I anxiously waited as many of many of my blog friends posted pictures of their packages. It was kind of fun coming home from work every night to see if I could find out who my secret Santa was! Then one Saturday afternoon, after a long day of work, I pull up the drive....... and there sits on my front porch, a package from.............. HAWAII.


Dec 17, 2014

More Than a Card


Growing up, I always opened the Christmas cards as they would come in the mail. Even though they were addressed to my parents, I got more excited about them more than anyone in the house. I'd sneak a peak and shove the card back into the envelope for my parents to re-open.

As I grew older and moved off to college, I sent out a few Christmas cards to friends who moved out of state and even a few relatives. I found my Christmas card list growing more and more every year. Once I got married, my list more than doubled. I don't really keep track of how many cards I send out. It's not about the number. In fact, I really don't have certain people I send cards to. I just sort of open my address book and go. I go until I run out of cards, basically. It doesn't matter if one sends me a card or not. You may receive a card from me one year and maybe not the next then you'll see one five years from now. It's just how I roll. 

Nov 17, 2014

Two Spiritual Dangers


I came across a quote recently.

"There are two spiritual dangers in not owning a farm. One is the danger of supposing that breakfast comes from the grocery, and the other that heat comes from the furnace.” --Aldo Leopold

Now, folks. I want you to really read this quote and think about what it means to you.

Most of us today live in a world of luxury. Even those of us that don't think we have it so well, have it pretty darn well.

My take from this quote is that not everyone needs to own a farm to understand the foundation of our luxurious lives but we need to take the time to appreciate our roots, agriculture advances and the technologies that have lead us to the lives we live.

Sometimes I really truly think that people don't understand how they ended up where they are today. Often times, I see people biting the hand that feeds them.

We get upset when the "power" goes out and our energy bill goes up but do we think twice about heating our homes with our own energy?

Guilty.

I am guilty and you are guilty.

Energy and food provided for us, yes, with a price tag is a luxury, not a right.

Nov 4, 2014

Thankful for the Farm



Last year, on Old Blue Silo, I did a series called '30 Days of Thanks' ... this year, I am not doing the series but instead, I am reading the posts I wrote a year ago to remind myself daily of what I was once thankful for and what I am still thankful for. Exactly a year ago today, I wrote the post below. It's short but really stands out. I thought it would be a post that many of my readers could relate to especially this time of year.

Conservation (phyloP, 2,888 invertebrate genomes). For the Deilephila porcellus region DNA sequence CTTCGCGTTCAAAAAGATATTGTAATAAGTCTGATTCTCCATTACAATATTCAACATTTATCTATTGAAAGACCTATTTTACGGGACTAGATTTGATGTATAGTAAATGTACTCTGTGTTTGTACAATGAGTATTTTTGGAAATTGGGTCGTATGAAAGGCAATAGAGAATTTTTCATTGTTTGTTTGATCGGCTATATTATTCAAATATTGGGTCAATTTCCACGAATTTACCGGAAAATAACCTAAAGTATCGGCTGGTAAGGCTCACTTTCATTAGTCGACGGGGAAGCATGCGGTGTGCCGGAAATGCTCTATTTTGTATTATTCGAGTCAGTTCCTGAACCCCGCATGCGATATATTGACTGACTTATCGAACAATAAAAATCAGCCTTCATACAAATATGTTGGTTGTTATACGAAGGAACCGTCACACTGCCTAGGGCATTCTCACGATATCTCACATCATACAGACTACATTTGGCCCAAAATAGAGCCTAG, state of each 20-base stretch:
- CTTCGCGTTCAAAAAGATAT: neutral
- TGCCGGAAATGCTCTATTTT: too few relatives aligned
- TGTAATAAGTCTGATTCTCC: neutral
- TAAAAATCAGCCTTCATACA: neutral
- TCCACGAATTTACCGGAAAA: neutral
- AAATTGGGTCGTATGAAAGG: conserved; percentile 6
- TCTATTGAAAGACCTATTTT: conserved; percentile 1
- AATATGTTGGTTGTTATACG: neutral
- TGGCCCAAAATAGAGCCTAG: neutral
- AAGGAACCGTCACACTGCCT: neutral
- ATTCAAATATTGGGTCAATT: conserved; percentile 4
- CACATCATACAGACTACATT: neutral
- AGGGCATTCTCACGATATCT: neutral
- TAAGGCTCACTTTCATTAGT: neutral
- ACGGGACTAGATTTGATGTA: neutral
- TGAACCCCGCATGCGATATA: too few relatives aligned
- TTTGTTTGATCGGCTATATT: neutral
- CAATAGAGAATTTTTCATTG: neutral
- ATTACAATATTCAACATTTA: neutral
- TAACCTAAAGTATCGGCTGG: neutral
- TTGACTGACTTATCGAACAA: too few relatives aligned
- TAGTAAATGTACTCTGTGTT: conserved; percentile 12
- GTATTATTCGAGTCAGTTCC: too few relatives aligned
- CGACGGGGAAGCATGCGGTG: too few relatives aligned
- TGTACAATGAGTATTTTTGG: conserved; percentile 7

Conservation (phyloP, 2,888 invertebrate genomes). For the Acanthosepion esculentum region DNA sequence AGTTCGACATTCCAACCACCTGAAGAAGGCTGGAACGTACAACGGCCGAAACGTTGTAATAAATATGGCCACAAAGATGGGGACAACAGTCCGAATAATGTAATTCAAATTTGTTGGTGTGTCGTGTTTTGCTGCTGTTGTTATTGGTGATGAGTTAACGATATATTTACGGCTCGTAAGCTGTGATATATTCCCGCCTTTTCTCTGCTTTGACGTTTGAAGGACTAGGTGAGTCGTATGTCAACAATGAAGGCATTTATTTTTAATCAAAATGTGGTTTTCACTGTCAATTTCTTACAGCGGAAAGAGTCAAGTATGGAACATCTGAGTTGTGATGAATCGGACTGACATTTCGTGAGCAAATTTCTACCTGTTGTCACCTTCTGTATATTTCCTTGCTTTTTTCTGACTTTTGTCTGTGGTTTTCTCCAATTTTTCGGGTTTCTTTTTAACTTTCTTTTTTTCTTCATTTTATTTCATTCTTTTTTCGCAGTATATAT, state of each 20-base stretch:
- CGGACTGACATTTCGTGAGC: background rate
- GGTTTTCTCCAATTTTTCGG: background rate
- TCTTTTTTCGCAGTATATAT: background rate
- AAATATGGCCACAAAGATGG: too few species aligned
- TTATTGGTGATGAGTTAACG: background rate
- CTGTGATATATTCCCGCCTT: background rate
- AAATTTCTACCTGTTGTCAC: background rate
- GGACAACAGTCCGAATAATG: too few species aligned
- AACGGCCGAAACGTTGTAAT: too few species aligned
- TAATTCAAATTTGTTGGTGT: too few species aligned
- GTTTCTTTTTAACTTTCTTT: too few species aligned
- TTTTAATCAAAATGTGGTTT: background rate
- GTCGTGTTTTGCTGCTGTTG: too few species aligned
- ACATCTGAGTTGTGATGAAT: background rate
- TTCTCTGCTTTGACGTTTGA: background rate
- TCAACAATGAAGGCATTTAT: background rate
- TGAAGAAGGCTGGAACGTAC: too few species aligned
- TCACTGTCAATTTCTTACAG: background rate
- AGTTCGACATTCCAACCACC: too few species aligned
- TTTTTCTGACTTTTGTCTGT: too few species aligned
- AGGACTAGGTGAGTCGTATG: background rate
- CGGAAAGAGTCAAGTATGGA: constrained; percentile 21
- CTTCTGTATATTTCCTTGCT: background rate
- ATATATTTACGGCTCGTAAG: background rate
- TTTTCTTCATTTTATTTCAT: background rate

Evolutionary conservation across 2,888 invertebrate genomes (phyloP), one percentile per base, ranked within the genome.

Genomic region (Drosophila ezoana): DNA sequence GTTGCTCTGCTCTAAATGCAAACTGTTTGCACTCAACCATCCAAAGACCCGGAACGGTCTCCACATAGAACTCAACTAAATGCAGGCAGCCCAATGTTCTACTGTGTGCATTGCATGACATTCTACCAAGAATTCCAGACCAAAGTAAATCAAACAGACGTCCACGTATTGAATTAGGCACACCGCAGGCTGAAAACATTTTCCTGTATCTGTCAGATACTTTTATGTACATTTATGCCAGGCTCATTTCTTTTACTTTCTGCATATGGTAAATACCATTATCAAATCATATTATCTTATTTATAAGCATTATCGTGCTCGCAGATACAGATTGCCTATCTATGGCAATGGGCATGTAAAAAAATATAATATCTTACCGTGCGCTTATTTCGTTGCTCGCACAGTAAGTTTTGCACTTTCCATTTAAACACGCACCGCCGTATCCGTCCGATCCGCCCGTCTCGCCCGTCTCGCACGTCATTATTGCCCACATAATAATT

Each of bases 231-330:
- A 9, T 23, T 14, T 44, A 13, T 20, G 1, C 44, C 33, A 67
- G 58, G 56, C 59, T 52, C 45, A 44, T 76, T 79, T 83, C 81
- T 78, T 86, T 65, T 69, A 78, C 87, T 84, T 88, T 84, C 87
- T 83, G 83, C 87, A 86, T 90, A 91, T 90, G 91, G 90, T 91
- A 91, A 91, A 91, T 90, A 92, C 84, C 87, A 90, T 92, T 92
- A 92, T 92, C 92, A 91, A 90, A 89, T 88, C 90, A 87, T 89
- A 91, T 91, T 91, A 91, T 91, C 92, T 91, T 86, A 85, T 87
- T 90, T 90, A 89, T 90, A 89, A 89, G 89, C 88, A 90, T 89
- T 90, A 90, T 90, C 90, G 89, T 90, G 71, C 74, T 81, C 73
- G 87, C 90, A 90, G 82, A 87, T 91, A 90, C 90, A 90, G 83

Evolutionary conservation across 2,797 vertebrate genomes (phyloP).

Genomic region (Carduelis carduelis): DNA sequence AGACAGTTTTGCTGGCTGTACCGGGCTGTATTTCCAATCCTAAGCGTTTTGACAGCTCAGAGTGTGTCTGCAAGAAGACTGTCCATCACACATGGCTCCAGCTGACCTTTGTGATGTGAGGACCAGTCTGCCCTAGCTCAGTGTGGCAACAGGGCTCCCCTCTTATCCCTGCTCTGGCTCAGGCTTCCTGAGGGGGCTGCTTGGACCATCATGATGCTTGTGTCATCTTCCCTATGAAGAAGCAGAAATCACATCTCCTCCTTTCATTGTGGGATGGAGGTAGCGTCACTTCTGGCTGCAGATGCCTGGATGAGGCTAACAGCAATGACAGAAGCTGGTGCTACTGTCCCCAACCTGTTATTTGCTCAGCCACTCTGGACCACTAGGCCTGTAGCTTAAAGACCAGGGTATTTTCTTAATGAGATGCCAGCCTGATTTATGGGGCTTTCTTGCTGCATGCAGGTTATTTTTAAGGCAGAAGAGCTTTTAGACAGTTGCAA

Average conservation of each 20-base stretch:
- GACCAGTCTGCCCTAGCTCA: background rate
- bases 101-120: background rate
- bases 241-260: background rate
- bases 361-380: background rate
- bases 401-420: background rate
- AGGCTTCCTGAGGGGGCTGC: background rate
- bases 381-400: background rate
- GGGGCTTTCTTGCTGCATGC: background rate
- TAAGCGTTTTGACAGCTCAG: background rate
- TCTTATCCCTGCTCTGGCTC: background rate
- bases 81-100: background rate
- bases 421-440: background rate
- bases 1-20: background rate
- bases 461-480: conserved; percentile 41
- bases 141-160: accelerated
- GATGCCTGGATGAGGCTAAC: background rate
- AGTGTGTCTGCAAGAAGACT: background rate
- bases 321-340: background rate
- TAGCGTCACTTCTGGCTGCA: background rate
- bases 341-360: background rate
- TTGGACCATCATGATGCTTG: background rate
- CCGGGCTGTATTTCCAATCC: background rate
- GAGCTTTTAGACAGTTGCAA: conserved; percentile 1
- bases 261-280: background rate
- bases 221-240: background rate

Reblogged from 2013 Archive on November 4th:

As we have recently ended harvest ourselves and I've been watching some of the other farmers still out and about in the fields, I am reminded of how lucky I am to have the opportunity to work side by side with my husband doing something that I love.

I have absolutely fallen head over heals in love with farming and agriculture. I love working the ground that my husband's great grandfather once did with a 3 bottom plow. I love watching our crops grow all summer. I ache when we don't get enough rain or we get too much rain. I thrive on fall harvest. I love reading and learning about farm progress. My heart dances all over when I drive by a herd of cattle or an old barn. My passion grows more and more as the years go by. I even don't mind helping my dad make hay which use to be a dreaded task in my younger years.

Working on the farm, I see what my husbands sees. I feel what my husband feels. I live for the same reasons my husband does. It has brought so much joy and meaning into my life.

This farm has taught me many things including perseverance, patience, sacrifice, hard work and dedication.

I am so thankful for our farm and the fact that no matter what life throws at us, we still get to do something that we love. Success should not be measured by money or Earthly possessions. Success should be measured by how much one loves what they are doing. If you don't love what you're doing, there's no amount of money that can make up for that.

Oct 26, 2014

The Perfect Golden Hour


Harvest has been in full swing lately. I've been working a lot of hours at my new job. I miss my readers. I miss writing. I miss taking pictures.

It's been a stop and go, very late and stressful #harvest14 season. From many hours at full time jobs in town, equipment break downs to lots of rain and wet crops, we've been short on time this year. 

When we started corn, the grain dryer kept putting us to a stop. When we tried to cut beans, they were just too wet and it seemed like it took all day for them to dry. Once they'd dry, it would rain all over again. 

Last night, after a long day of waiting for beans to dry, everything went smooth when my husband and I got off work and we just. had. fun. The golden hour mixed with bean dust was gorgeous for pictures as my husband hauled me around in the back of the pick up for a few minutes while my father in law ran beans. 

The weather was just simply gorgeous. Neighboring farmers were out cutting beans as well and you could see the plumes of dust in the distance. No need to call the fire department, folks. It's just everyone out cutting beans! 



My mother in law and I went into town to pick up pizza, took it to the field where we joined our husbands in the combine and the tractor for a a date.

 Afterwards, we moved equipment in the dark together and the dogs got to ride along too! Harvest IS my most favorite time of the year but it can also be the most stressful. Very seldom do our nights go the way they did last night. 



Nights like last night are what make it all worth it. Nights like last night keep us from throwing in the towel. Nights like last night give us the adrenaline rush to keep going. Year after year.